Self-titled: A Quick Look at Rock and Roll Self-referentialism

As musicians, our enthusiasm for our music can be absolute. We lie awake at night pondering everything from band names to CD art to our guitar rigs. We are forced to re-read pages of books and magazines because a single word or phrase can launch our imaginations into endless loops of music-induced orbit.

Not easily contained, this burning emotion can grow exponentially, building with volcano-like intensity. For many, the only way to release this pressurized passion is to invoke the ultimate gesture of unbridled musical enthusiasm: write a self-titled song and release it on a self-titled album.

Hitting the Trifecta

The band-song-album triumvirate is the sweetest confection produced by a special recipe of equal parts enthusiasm, ego and “us-against-the-world” attitude. Bands like Iron Maiden, Black Sabbath, Minor Threat, and Motörhead certainly fit comfortably into this category. Bands like the Monkees, well…

The band… released the song… on the album…
Bad Company Bad Company Bad Company
Black Sabbath Black Sabbath Black Sabbath
Iron Maiden Iron Maiden Iron Maiden
Minor Threat Minor Threat Minor Threat
The Monkees (Theme From) The Monkees The Monkees
Motörhead Motörhead Motörhead
Wilco Wilco (The Song) Wilco (The Album)

Close Enough for Rock and Roll

Some groups can be counted for writing self-titled songs that don’t appear on self-titled albums…

Band Song Album
Dr. Octagon Dr. Octagon Dr. Octagonecologyst
Voivod Voivod War and Pain

…while others not inclined to strive for the eponymous hat-trick may settle for a more accepted convention, the self-titled album. (That list is huge. Thankfully, someone else created it.)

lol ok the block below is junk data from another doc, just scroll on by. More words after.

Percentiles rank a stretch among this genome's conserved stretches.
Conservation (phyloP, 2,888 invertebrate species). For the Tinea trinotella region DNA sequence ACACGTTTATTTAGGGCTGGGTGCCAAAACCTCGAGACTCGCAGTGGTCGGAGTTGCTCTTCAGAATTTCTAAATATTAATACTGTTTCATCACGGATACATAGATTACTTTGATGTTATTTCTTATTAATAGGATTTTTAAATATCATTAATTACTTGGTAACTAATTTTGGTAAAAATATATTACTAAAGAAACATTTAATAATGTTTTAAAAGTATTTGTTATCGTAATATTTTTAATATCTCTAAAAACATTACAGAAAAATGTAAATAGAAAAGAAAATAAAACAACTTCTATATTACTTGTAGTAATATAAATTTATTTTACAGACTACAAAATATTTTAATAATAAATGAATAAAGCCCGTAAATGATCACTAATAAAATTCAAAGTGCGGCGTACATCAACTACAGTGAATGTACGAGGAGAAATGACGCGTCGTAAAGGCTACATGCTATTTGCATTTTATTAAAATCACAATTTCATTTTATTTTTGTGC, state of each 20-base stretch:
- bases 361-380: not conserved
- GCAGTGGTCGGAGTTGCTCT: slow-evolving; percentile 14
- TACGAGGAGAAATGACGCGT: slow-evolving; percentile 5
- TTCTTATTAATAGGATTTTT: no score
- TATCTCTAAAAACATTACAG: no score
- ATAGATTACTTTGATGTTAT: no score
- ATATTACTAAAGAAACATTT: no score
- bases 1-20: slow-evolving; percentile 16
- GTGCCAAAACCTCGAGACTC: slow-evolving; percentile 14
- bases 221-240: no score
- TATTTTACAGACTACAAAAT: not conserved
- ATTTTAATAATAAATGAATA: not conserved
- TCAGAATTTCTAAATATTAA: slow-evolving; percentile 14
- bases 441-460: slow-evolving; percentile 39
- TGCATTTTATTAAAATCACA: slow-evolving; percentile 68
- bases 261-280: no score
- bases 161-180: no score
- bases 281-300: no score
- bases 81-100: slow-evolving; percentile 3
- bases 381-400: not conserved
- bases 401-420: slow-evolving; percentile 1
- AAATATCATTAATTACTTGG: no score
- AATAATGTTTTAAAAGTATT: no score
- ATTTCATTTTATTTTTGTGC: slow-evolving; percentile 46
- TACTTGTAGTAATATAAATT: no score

Warranting their own list, many bands opt for slightly less direct ways to express who they are, what they do, and whether or not they are funky.

Band Song Album
Cactus Cactus Music V
DRI Who Am I? Dirty Rotten LP
The Flying Burrito Brothers Hot Burrito #3 Flying Again
The Jimi Hendrix Experience Are You Experienced? Are You Experienced?
Public Enemy Public Enemy No. 1 Yo! Bum Rush The Show
Prince and the New Power Generation My Name is Prince Love Symbol
Queen Killer Queen Sheer Heart Attack
Run-D.M.C. They Call Us Run-D.M.C. Tougher Than Leather
The Who Who Are You Who Are You
Wu-Tang Clan Clan In Da Front Enter the Wu-Tang (36 Chambers)
Wu-Tang: 7th Chamber
Wu-Tang Clan Ain’t Nuthing Ta F#$k Wit
Wu-Tang: 7th Chamber—Part II

Un-categorizable?

The song “R.A.M.O.N.E.S.” was written and performed by Motörhead but later covered by, guess who, the Ramones for a version of their farewell album, Adios Amigos.

What Else?

Can you think of more? What am I forgetting? Add them in the comments!

Note: Because self-referential content is a bigger anomaly in rock than in hip hop, many hip hop examples were deliberately not included. (Wu-Tang Clan was included for their sheer dedication to the cause – four song titles on a single album!)

4 Responses to “ Self-titled: A Quick Look at Rock and Roll Self-referentialism ”

  1. mandoleer Says:

    Yes, Starship Trooper, YesSongs


  2. Line6DP Says:

    mandoleer, thanks for adding! You reminded me that Yes should get a special mention for their albums YesSongs, YesShows, and YesStory.


  3. Line6DP Says:

    Added by Steve Barrick via Facebook: the song “Talk Talk” by the band Talk Talk. Thanks, Steve!


  4. moldy6716 Says:

    Rage against the machine by Rage against the machine.


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